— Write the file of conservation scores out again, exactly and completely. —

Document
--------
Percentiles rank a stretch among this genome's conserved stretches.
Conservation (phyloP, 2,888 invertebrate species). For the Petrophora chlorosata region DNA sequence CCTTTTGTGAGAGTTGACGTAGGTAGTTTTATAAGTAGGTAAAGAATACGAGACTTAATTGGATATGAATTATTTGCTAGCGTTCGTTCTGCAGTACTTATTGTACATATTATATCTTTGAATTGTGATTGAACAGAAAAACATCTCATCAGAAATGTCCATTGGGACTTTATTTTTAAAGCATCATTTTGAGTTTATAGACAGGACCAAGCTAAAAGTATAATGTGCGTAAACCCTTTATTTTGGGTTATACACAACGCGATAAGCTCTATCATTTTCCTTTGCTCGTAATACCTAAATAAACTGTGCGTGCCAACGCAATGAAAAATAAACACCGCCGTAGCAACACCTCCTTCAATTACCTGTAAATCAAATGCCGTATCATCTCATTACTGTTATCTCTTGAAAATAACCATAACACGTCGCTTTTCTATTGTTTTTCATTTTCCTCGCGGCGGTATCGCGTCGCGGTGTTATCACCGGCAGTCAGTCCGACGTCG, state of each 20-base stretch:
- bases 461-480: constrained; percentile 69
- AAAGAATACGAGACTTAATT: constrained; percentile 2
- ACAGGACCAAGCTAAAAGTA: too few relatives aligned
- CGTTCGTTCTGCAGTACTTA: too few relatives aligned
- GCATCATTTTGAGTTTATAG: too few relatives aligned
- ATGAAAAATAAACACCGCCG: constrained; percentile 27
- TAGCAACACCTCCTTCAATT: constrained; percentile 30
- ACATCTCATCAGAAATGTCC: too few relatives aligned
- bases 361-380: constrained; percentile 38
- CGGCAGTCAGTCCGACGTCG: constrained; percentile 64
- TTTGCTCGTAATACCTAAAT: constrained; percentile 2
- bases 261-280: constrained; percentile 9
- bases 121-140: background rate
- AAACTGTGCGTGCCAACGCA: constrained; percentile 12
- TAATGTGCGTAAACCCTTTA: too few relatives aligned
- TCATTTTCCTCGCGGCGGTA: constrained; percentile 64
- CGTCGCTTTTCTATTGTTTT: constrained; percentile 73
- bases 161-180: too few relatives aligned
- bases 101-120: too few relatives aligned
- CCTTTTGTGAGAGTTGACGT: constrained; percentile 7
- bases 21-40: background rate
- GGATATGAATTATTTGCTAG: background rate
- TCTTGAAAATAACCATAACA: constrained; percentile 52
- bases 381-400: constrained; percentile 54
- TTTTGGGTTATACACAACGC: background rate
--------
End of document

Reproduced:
Percentiles rank a stretch among this genome's conserved stretches.
Conservation (phyloP, 2,888 invertebrate species). For the Petrophora chlorosata region DNA sequence CCTTTTGTGAGAGTTGACGTAGGTAGTTTTATAAGTAGGTAAAGAATACGAGACTTAATTGGATATGAATTATTTGCTAGCGTTCGTTCTGCAGTACTTATTGTACATATTATATCTTTGAATTGTGATTGAACAGAAAAACATCTCATCAGAAATGTCCATTGGGACTTTATTTTTAAAGCATCATTTTGAGTTTATAGACAGGACCAAGCTAAAAGTATAATGTGCGTAAACCCTTTATTTTGGGTTATACACAACGCGATAAGCTCTATCATTTTCCTTTGCTCGTAATACCTAAATAAACTGTGCGTGCCAACGCAATGAAAAATAAACACCGCCGTAGCAACACCTCCTTCAATTACCTGTAAATCAAATGCCGTATCATCTCATTACTGTTATCTCTTGAAAATAACCATAACACGTCGCTTTTCTATTGTTTTTCATTTTCCTCGCGGCGGTATCGCGTCGCGGTGTTATCACCGGCAGTCAGTCCGACGTCG, state of each 20-base stretch:
- bases 461-480: constrained; percentile 69
- AAAGAATACGAGACTTAATT: constrained; percentile 2
- ACAGGACCAAGCTAAAAGTA: too few relatives aligned
- CGTTCGTTCTGCAGTACTTA: too few relatives aligned
- GCATCATTTTGAGTTTATAG: too few relatives aligned
- ATGAAAAATAAACACCGCCG: constrained; percentile 27
- TAGCAACACCTCCTTCAATT: constrained; percentile 30
- ACATCTCATCAGAAATGTCC: too few relatives aligned
- bases 361-380: constrained; percentile 38
- CGGCAGTCAGTCCGACGTCG: constrained; percentile 64
- TTTGCTCGTAATACCTAAAT: constrained; percentile 2
- bases 261-280: constrained; percentile 9
- bases 121-140: background rate
- AAACTGTGCGTGCCAACGCA: constrained; percentile 12
- TAATGTGCGTAAACCCTTTA: too few relatives aligned
- TCATTTTCCTCGCGGCGGTA: constrained; percentile 64
- CGTCGCTTTTCTATTGTTTT: constrained; percentile 73
- bases 161-180: too few relatives aligned
- bases 101-120: too few relatives aligned
- CCTTTTGTGAGAGTTGACGT: constrained; percentile 7
- bases 21-40: background rate
- GGATATGAATTATTTGCTAG: background rate
- TCTTGAAAATAACCATAACA: constrained; percentile 52
- bases 381-400: constrained; percentile 54
- TTTTGGGTTATACACAACGC: background rate